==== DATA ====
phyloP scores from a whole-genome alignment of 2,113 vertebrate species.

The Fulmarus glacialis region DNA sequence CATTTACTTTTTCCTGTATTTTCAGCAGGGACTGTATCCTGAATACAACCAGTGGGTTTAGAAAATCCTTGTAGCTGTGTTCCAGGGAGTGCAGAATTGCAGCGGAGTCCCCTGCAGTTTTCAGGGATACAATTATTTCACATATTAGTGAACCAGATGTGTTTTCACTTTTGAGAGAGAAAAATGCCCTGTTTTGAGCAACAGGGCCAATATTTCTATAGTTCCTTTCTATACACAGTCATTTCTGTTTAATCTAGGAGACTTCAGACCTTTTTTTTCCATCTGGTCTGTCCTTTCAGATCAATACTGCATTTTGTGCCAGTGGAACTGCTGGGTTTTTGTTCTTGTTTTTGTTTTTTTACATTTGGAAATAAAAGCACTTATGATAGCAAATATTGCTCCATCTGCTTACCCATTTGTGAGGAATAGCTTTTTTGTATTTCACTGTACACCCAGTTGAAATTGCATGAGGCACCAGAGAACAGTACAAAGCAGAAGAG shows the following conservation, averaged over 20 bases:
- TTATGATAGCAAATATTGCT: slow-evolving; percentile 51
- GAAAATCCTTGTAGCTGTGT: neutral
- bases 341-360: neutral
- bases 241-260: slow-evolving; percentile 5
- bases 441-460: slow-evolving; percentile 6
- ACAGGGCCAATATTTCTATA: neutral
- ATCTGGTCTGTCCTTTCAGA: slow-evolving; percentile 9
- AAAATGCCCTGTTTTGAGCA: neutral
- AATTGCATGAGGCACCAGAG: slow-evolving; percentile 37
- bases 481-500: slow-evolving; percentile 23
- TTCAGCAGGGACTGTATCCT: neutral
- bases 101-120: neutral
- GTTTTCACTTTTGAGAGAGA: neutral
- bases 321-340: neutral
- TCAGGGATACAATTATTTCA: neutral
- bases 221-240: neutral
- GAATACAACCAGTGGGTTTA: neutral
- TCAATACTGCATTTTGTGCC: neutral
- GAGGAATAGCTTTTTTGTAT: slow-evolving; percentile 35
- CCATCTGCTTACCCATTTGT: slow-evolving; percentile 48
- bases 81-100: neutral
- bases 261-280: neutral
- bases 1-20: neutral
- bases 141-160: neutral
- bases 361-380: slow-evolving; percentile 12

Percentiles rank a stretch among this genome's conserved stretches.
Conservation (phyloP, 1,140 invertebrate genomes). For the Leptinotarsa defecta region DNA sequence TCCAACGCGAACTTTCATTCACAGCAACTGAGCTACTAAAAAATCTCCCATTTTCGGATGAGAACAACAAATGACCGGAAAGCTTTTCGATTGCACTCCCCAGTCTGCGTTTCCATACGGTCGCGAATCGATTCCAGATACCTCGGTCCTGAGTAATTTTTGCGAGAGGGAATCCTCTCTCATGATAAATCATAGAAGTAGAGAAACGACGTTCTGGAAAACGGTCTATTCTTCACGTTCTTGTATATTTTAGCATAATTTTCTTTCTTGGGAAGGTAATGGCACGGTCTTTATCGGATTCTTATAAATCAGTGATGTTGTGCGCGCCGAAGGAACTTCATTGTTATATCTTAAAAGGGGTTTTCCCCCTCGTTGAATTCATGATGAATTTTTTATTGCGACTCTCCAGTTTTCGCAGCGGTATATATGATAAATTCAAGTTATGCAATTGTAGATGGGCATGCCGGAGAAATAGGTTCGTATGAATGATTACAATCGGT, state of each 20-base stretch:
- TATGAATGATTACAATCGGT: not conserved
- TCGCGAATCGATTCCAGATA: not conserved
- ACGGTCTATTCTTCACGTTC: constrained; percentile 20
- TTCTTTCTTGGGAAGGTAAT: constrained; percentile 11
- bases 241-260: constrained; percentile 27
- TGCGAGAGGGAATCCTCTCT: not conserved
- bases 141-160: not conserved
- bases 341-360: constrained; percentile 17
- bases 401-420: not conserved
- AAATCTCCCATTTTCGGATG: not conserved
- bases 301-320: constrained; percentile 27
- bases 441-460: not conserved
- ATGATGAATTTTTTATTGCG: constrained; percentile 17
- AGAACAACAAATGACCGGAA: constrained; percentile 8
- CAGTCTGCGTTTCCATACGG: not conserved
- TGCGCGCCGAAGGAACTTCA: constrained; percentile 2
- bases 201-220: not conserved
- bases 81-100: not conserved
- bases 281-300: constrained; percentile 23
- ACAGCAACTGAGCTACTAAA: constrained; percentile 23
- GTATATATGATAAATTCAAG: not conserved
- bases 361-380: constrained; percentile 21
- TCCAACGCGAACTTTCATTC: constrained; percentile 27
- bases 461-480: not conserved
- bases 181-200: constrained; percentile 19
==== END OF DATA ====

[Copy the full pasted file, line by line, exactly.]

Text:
phyloP scores from a whole-genome alignment of 2,113 vertebrate species.

The Fulmarus glacialis region DNA sequence CATTTACTTTTTCCTGTATTTTCAGCAGGGACTGTATCCTGAATACAACCAGTGGGTTTAGAAAATCCTTGTAGCTGTGTTCCAGGGAGTGCAGAATTGCAGCGGAGTCCCCTGCAGTTTTCAGGGATACAATTATTTCACATATTAGTGAACCAGATGTGTTTTCACTTTTGAGAGAGAAAAATGCCCTGTTTTGAGCAACAGGGCCAATATTTCTATAGTTCCTTTCTATACACAGTCATTTCTGTTTAATCTAGGAGACTTCAGACCTTTTTTTTCCATCTGGTCTGTCCTTTCAGATCAATACTGCATTTTGTGCCAGTGGAACTGCTGGGTTTTTGTTCTTGTTTTTGTTTTTTTACATTTGGAAATAAAAGCACTTATGATAGCAAATATTGCTCCATCTGCTTACCCATTTGTGAGGAATAGCTTTTTTGTATTTCACTGTACACCCAGTTGAAATTGCATGAGGCACCAGAGAACAGTACAAAGCAGAAGAG shows the following conservation, averaged over 20 bases:
- TTATGATAGCAAATATTGCT: slow-evolving; percentile 51
- GAAAATCCTTGTAGCTGTGT: neutral
- bases 341-360: neutral
- bases 241-260: slow-evolving; percentile 5
- bases 441-460: slow-evolving; percentile 6
- ACAGGGCCAATATTTCTATA: neutral
- ATCTGGTCTGTCCTTTCAGA: slow-evolving; percentile 9
- AAAATGCCCTGTTTTGAGCA: neutral
- AATTGCATGAGGCACCAGAG: slow-evolving; percentile 37
- bases 481-500: slow-evolving; percentile 23
- TTCAGCAGGGACTGTATCCT: neutral
- bases 101-120: neutral
- GTTTTCACTTTTGAGAGAGA: neutral
- bases 321-340: neutral
- TCAGGGATACAATTATTTCA: neutral
- bases 221-240: neutral
- GAATACAACCAGTGGGTTTA: neutral
- TCAATACTGCATTTTGTGCC: neutral
- GAGGAATAGCTTTTTTGTAT: slow-evolving; percentile 35
- CCATCTGCTTACCCATTTGT: slow-evolving; percentile 48
- bases 81-100: neutral
- bases 261-280: neutral
- bases 1-20: neutral
- bases 141-160: neutral
- bases 361-380: slow-evolving; percentile 12

Percentiles rank a stretch among this genome's conserved stretches.
Conservation (phyloP, 1,140 invertebrate genomes). For the Leptinotarsa defecta region DNA sequence TCCAACGCGAACTTTCATTCACAGCAACTGAGCTACTAAAAAATCTCCCATTTTCGGATGAGAACAACAAATGACCGGAAAGCTTTTCGATTGCACTCCCCAGTCTGCGTTTCCATACGGTCGCGAATCGATTCCAGATACCTCGGTCCTGAGTAATTTTTGCGAGAGGGAATCCTCTCTCATGATAAATCATAGAAGTAGAGAAACGACGTTCTGGAAAACGGTCTATTCTTCACGTTCTTGTATATTTTAGCATAATTTTCTTTCTTGGGAAGGTAATGGCACGGTCTTTATCGGATTCTTATAAATCAGTGATGTTGTGCGCGCCGAAGGAACTTCATTGTTATATCTTAAAAGGGGTTTTCCCCCTCGTTGAATTCATGATGAATTTTTTATTGCGACTCTCCAGTTTTCGCAGCGGTATATATGATAAATTCAAGTTATGCAATTGTAGATGGGCATGCCGGAGAAATAGGTTCGTATGAATGATTACAATCGGT, state of each 20-base stretch:
- TATGAATGATTACAATCGGT: not conserved
- TCGCGAATCGATTCCAGATA: not conserved
- ACGGTCTATTCTTCACGTTC: constrained; percentile 20
- TTCTTTCTTGGGAAGGTAAT: constrained; percentile 11
- bases 241-260: constrained; percentile 27
- TGCGAGAGGGAATCCTCTCT: not conserved
- bases 141-160: not conserved
- bases 341-360: constrained; percentile 17
- bases 401-420: not conserved
- AAATCTCCCATTTTCGGATG: not conserved
- bases 301-320: constrained; percentile 27
- bases 441-460: not conserved
- ATGATGAATTTTTTATTGCG: constrained; percentile 17
- AGAACAACAAATGACCGGAA: constrained; percentile 8
- CAGTCTGCGTTTCCATACGG: not conserved
- TGCGCGCCGAAGGAACTTCA: constrained; percentile 2
- bases 201-220: not conserved
- bases 81-100: not conserved
- bases 281-300: constrained; percentile 23
- ACAGCAACTGAGCTACTAAA: constrained; percentile 23
- GTATATATGATAAATTCAAG: not conserved
- bases 361-380: constrained; percentile 21
- TCCAACGCGAACTTTCATTC: constrained; percentile 27
- bases 461-480: not conserved
- bases 181-200: constrained; percentile 19